Stevin earned a living as an engineer. Several patents for technical inventions were granted to him by the States-General and the States of Holland, most of these inventions pertaining to dredging and draining the countryside. For the improvement of the water-mill (a windmill for pumping water) he went into a partnership with a burgomaster of Delft, Johan Cornets de Groot, father of Hugo Grotius. Together they built a number of watermills all over Holland. In 1591 Stevin was sent to the Polish city of Gdansk in order to advise the city magistrates on deepening the local harbor (also important for Dutch merchants). He showed his interest in navigation also by writing a short treatise De Havenvinding (1599), on the subject of determining longitude. Stevins expertise in military engineering was shown by his Stercktenbouwing (The Art of Fortification, 1594).

By this time, Stevin had entered into the service of Prince Maurice of Nassau, stadholder of Holland and commander-in-chief of the States Army. Officially his appointment as quartermaster in the army dates from 1604 (he kept this position until his death). But already long before Maurice held Stevin in great esteem. He frequently sat on committees charged with the investigation of matters of defense and navigation and Maurice entrusted him with the organization of a school for military engineers that was established in Leiden in 1600 (Stevin did not become a lecturer or professor at this so-called Duytsche mathematique, where teaching was done in Dutch). But most important of all, Maurice asked Stevin to be his tutor in mathematics and related sciences. As Maurice’s tutor, Stevin composed several textbooks, in which he not only summarized what others had written but also added his own inventions and innovations. All his textbooks were published in a huge comprehensive edition as his Wisconstighe Ghedachtenissen (Mathematical Memoirs, 1605-1608). Besides mathematics and mechanics, these Wisconstighe Ghedachtenissen contain treatises on the theory of music, bookkeeping, optics, astronomy and geography. In the book on astronomy, De Hemelloop (1608), Stevin showed himself in favor of the Copernican system, establishing himself as one of the very first Copernicans in Holland.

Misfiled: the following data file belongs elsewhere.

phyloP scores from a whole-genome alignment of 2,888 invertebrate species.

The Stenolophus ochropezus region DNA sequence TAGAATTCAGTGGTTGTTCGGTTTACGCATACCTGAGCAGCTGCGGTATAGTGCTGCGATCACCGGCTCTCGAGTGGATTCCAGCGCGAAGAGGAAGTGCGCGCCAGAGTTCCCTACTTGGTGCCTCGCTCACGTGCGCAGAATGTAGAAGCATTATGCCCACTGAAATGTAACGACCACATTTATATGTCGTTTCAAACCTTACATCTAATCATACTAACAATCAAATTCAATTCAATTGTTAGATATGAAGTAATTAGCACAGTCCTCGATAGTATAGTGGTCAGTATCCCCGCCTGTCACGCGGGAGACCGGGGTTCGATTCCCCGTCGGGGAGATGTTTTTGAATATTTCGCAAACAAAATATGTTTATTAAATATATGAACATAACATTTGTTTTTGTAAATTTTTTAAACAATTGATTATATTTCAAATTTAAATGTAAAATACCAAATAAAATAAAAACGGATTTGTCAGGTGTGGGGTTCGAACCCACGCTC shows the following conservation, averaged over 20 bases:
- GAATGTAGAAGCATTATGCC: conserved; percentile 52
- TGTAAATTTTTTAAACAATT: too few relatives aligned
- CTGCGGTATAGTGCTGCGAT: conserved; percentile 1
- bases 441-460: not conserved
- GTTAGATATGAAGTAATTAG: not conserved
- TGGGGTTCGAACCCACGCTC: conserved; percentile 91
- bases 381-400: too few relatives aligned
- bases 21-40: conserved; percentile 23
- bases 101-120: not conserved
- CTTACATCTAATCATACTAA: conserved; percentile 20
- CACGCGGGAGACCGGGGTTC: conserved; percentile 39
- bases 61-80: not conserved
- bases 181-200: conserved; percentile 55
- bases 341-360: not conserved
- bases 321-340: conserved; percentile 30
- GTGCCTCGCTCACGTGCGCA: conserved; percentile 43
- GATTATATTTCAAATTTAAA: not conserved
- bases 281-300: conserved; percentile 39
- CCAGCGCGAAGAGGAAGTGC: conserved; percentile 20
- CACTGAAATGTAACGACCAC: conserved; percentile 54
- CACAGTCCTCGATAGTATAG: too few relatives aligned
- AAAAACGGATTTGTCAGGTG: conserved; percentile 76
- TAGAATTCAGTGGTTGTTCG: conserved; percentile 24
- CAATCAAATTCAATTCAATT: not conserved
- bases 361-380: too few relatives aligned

Most of his life Stevin remained a bachelor. Only in 1616, at the age of 62, did he marry, to Catherina Cray (who cannot have been much older than 25). They had two sons and two daughters who seem to have been born before Stevin was officially married to Catherine. Stevin died in March or early April 1620, probably in
The Hague, where he had bought a house in 1612.

Primary works

  • Tafelen van Interest (Antwerp, 1582) Problematum geometricorum libri V (Antwerp, 1583)
  • Dialectike ofte Bewysconst (Leiden, 1585)
  • De Thiende leerende door onghehoorde lichticheyt allen rekeningen onder den menschen noodich vallende afveerdighen door heele ghetalen sonder ghebrokenen (Leiden, 1585)
  • L’Arithmetique (Leiden, 1585)
  • La Pratique d’Arithmetique (Leiden, 1585)
  • De Beghinselen der Weeghconst (Leiden, 1586)
  • De Weeghdaet (Leiden, 1586)
  • De Beghinselen des Waterwichts (Leiden, 1586)
  • Vita Politica. Het Burgherlick Leven (Leiden, 1590)
  • Appendice Algebraique (Leiden, 1594; supplement to L’Arithmetique)
  • De Stercktenbouwing (Leiden, 1594)
  • De Havenvinding (Leiden, 1599); Wisconstighe Ghedachtenissen, 2 vols (Leiden, 1605-1608)
  • Castrametatio. Dat is Legermeting (Rotterdam, 1617)
  • Nieuwe Maniere van Sterctebou, door Spilsluysen (Rotterdam, 1617)
  • Oeuvres mathematiques (Leiden, 1634)
  • Materiae politicae. Burgherlicke stoffen (Leiden,1649)
  • Verrechting van Domeine mette Contrerolle en ander behouften van dien (Leiden, 1649)
  • Van de Spiegeling der Singconst and Van de molens, ed. by D. Bierens de Haan (Amsterdam, 1884)
  • The Principal Works of Simon Stevin, 5 vols (Amsterdam, 1955-1968)